doug123 Meat Mopper OTBS Member

    Wow!!! Thanks for all the great info guys. I'm all set.

    Bill - So are you saying if you buy a frozen turkey it doesn't need brined?

    I'll keep that in mind. More than likely I'll be getting a frozen one.

    Also, how hot is that jalapeno butter marinade? Sounds like I would definitely like it but I'm not sure about the wife and kids.



    Everyone - What are some other things besides turkey that you inject marinade into? I guess you can use it on just about anything, huh? Hams, beef roasts, what else?

    And is the butter marinade just that? Basically butter and spices? They had 5 or 6 different kinds, I guess I'll try the butter first.

    Don't know when I will get around to doing this but might as well lay the ground work now :D

    Thanks :D
     
  7. doug123

    doug123 Meat Mopper OTBS Member

    That sounds great! What is a football ham? Just boneless?

    I've been wanting to try a ham, I'm going to have to give that a shot when I get an injector (no pun intended :D )

    Do you just get pineapple juice in a bottle? How much hot sauce do you add?
     
  8. willkat98

    willkat98 Smoking Fanatic OTBS Member

    Frozen Turkeys, check the packaging. If it says "Packed in a % solution" or similar wording, it is brined. No need to re-brine.

    Hams, Try Tony's C's ham injection.

    Jalepeno Butter is NOT hot. So don't overlook the regular Creole Butter Tony C's (again, NOT hot either).

    I also inject the chit out of chicken. Full ones for BCC's, bone in split boobs too.

    Everything else (for me) sits in marinade, no injection

    Football ham: pressed ham parts into a 6# (or so) ham McNugget. Then its wrapped in a plastic skin you remove before cooking.
     
  9. vulcan75001

    vulcan75001 Smoking Fanatic OTBS Member

    Doug..
    That should be plain old pineapple juice..in a can/bottle what ever you can get it in...as to how much hot sauce... that is what ever you want to do... thats the fun of all this cooking...be creative..if ya want it hot... add more...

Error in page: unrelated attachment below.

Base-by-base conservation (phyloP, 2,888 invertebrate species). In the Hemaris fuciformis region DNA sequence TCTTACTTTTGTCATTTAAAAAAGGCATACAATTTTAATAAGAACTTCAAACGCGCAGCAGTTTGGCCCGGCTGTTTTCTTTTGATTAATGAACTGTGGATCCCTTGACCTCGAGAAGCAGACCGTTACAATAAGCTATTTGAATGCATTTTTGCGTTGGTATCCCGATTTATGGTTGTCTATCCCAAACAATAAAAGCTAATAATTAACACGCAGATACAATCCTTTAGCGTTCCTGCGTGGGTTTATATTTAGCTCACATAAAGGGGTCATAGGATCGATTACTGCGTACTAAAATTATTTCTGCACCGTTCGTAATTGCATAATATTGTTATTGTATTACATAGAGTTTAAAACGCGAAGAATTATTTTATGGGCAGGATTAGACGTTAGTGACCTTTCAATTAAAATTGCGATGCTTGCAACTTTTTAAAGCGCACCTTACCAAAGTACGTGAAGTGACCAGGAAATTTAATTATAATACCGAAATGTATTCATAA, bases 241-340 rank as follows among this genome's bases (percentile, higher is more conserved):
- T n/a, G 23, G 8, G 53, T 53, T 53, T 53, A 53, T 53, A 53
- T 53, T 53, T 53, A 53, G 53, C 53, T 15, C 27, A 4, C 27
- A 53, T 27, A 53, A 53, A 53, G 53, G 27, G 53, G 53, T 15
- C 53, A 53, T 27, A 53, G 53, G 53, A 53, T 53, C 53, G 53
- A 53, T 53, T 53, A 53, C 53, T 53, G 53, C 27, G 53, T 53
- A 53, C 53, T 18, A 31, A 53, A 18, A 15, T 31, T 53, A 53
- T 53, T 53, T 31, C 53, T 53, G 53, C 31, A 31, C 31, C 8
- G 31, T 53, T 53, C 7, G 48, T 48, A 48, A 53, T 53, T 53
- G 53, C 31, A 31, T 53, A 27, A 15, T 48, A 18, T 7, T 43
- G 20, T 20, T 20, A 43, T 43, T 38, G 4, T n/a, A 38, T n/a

If you think giving a piece of meat a shot of something will enhance the taste you are looking for ..give it a shot..today I did a butt..last night I shot it up with a mix...3-1 of pineapple juice and Jim Beam, and used that same mix as a spray...real nice flavor...like I said .. be creative..
    Good Luck

    Later
    Richard
     
  10. cajunsmoker

    cajunsmoker Master of the Pit OTBS Member

    And the Ham McNugget is really frickin good if it is cooked right. 8)
     
  11. willkat98

    willkat98 Smoking Fanatic OTBS Member

    Cajun,

    Just to clarify, I never meant to classify ham footballs as "crap"

    Bacon, loins, ribs, hams,,,,, they're all pork.

    Pork is good.

    Ham footballs are awesome.

    Why?

    They're pork!!!

    I'm actually gonna start smoking these, based on this thread.

    I know they are already cooked, but I love ham in all its forms.

    Didnt meant to take away from your post.

    Doug, I eat McNuggets all the time (I have a 7 yr old who likes carry out) and I eat ham "loaves" as well.

    Good stuff.

    Pineapple juice and brown sugar heated and glazed, is awesome
     
  12. cajunsmoker

    cajunsmoker Master of the Pit OTBS Member

    Hey Bill,

    Try putting your brown sugar and pineapple glaze on your football ham after you score the outside in a diamond pattern and stick about a dozen whole cloves in the slices. Then put it in your smoker with some pecan or hickory on about 225 - 250 and bring it up to the desired temp like you were heating it in the oven. It's to die for. I inject mine with some of the pineapple/brown sugar mix so every slice gets it's fair share. :D
     
  13. willkat98

    willkat98 Smoking Fanatic OTBS Member

    Chit

    We're going to Red Lobster tonight.

    Do you think they have ham?

    CS, put a pinch of ground cloves in beef stew. (just a pinch, for its strong stuff)
     
  14. cajunsmoker

    cajunsmoker Master of the Pit OTBS Member

    Cloves are a lot like cinnamon. I've been tripping everyone out all day by changing my spice and sauce juuuust a litttle bit. They haven't figured out yet that it is cinnamon :lol:
     
  15. I find the creole butter to be spicy so to say its not hot may not be true for everyone.  I smoked a turkey that was injected with creole butter on Saturday 11/22/15 and the entire family thought the meat where it was injected was spicy.   I have tried the Jalapeno butter in years past and it burned my mouth.  I need to find or make something that has a lot of flavor but no heat.
     
  16. jakester

    jakester Smoke Blower

    Paul - curious if you find an injection for your liking?
     
  17. Jalepeno creole butter is the bomb.  Willakat, cajunsmoker has you on the yellow brick road to Oz:  don't take the fork in the road.  The clove trick in the ham is also the bomb:  only thing I didn't like was a place here that tried to pawn off refried beans as having cloves in them.  One of the foulest experiences I've ever had--growing up in south Texas and knowing what both Tex-Mex and real deal Mexican food is, cloves belong nowhere near a batch of refrieds. Santa Anna would have had these eejuts drawn and quartered.  Ham, on the smoker and on the other hand, is a different story altogether.
     

Share This Page